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An Encounter with Julia Child

by Diane Worden

Key Words, Vol. 5/Nos. 3 & 4 (May/June & July/August 1997), p. 6. Reprinted with permission 

This article originally appeared in "Indexing in the Heartland" 2/1 (July 1997), 4-5.

Julia Child's involvement in ASI's Winston-Salem annual meeting gave me more to share excitedly with friends at home and elsewhere than any of the professional gatherings I've attended over the past 35 years. Oh, I remember being wowed by Linus Pauling in the 1960s (National Science Teachers Association), and by Rosabeth Moss Kanter (Special Libraries Association), Kenneth Blanchard, Jean Houston (Association for Quality and Participation), and F. Scott Peck (Greenleaf Center for Servant-Leadership) in the 1980s. But I don't remember telling the folks back home very much about them. My encounters with Julia Child were different. They seem very personal, and I have avoided using e-mail to relate them.

Long before arriving in Winston-Salem, actually in mid-winter, I thought I had arranged with the conference program coordinator and fellow Heartlander, Alexandra Nickerson, to have Alexandra present a gold ASI logo pin to Mrs. Child as a gift from our chapter. When the time came, however, Alexandra planted her directly in front of me at our vendor table, slipped me the gift box I had previously given her, and disappeared into the crowd. So I did what needed to be done: came up with an extemporaneous intro, presented Julia Child with a memento from Heartland, and pinned it to her sweater collar when she asked me to help.

Before dinner that evening, I was among the many who had brought from home or bought during the day cookbooks by Julia Child for autographing. My borrowed copy of The French Chef Cookbook (1968) was part of a friend's collection that we had used to prepare the last church dinner held in our nineteenth-century, red sandstone building then scheduled for demolition. The dust jacket showed it had been a bargain, marked 10 percent off the hardcover list price of $6.49. We chose her "Ragout from Leftovers," using lamb raised by my three children. Julia Child not only autographed the page on which that recipe was printed, but dedicated the book's half-title page to my friend Pat and me before also autographing it. Pat's now-grown children are reportedly jockying for rights to it in their mom's will.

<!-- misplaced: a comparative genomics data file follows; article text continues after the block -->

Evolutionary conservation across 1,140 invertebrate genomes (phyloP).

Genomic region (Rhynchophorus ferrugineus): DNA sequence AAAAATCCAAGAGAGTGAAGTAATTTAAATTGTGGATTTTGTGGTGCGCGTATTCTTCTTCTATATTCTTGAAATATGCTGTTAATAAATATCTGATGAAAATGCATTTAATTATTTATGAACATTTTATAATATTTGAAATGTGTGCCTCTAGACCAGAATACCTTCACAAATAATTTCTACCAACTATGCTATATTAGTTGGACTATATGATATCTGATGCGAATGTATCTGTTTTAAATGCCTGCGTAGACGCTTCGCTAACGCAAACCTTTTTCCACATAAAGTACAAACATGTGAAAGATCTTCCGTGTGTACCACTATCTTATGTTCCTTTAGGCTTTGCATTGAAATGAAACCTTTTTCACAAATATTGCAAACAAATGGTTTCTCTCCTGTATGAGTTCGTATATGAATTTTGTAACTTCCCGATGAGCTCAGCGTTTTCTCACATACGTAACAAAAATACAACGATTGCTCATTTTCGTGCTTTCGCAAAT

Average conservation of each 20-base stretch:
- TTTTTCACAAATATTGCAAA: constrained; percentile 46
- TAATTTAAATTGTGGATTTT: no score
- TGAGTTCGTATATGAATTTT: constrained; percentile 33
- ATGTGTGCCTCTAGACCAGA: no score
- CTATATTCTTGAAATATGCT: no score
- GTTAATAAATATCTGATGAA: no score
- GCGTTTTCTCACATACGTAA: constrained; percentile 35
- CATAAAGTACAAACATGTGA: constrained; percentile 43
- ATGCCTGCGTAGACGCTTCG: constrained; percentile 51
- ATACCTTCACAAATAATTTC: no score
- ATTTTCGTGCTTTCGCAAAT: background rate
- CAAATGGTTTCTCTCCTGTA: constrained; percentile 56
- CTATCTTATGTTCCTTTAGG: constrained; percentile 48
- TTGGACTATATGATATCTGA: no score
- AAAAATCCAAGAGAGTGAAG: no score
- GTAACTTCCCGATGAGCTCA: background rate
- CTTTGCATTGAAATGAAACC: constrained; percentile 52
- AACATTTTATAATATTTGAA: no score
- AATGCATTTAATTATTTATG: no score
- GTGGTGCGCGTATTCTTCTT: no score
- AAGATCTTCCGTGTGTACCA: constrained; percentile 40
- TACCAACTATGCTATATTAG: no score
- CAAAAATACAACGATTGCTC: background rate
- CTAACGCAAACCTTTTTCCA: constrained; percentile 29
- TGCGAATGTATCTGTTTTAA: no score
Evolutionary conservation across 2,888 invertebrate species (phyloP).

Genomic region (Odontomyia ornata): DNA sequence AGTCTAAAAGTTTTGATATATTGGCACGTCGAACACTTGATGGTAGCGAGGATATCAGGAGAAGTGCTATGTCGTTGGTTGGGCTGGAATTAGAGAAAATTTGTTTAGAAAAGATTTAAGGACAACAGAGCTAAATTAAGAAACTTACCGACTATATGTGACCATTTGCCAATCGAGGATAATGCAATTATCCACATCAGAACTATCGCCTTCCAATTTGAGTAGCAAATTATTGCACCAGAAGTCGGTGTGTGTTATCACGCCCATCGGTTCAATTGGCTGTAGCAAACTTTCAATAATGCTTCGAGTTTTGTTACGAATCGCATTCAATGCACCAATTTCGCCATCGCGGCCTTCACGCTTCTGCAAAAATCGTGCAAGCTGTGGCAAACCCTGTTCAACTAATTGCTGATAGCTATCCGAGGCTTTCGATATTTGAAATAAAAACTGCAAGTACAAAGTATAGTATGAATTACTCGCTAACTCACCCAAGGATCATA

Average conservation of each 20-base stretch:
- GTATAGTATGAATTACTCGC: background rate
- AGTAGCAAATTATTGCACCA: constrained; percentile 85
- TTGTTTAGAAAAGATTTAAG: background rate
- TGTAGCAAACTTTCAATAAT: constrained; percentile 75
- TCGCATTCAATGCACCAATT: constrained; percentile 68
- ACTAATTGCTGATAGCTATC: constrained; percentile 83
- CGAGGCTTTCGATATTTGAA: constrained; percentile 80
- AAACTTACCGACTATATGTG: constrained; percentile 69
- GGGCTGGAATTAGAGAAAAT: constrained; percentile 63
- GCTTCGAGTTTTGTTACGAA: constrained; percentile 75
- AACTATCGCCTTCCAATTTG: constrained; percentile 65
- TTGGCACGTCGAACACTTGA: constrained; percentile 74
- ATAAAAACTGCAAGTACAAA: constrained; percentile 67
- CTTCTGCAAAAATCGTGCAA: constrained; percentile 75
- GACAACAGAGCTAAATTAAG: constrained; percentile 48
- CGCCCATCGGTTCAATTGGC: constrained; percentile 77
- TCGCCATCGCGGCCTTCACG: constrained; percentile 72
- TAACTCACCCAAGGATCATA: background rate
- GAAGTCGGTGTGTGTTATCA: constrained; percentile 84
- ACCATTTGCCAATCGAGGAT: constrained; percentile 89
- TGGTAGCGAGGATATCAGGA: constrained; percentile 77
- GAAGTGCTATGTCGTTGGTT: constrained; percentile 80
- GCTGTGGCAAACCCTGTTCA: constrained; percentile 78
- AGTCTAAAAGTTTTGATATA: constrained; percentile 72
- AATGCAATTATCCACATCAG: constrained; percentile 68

Dinner Friday evening at the Sawtooth Building near the convention hotel was memorable, too. Even before the waitstaff poured the white wine, the hall filled with the wafted scent of salmon that announced the most heavenly mousse served with a smidgen of flaky pastry. Then came a red wine and the entrée, a mystery to almost everyone not at the head table. At my table for ten, all of us recognized the currant sauce (two points for us), but none of us could name the oval-shaped, firm, dark meat that tasted somewhat like turkey until someone quacked. Roasted vegetables with a mound of saffron rice accompanied it. For dessert was a half-peeled poached pear, artistically decorated with a mint leaf, stuffed with a replacement core of Gorgonzola cheese, and bathed in a pool of grenadine. Yes, the chefs all came into the hall for a bow to much applause.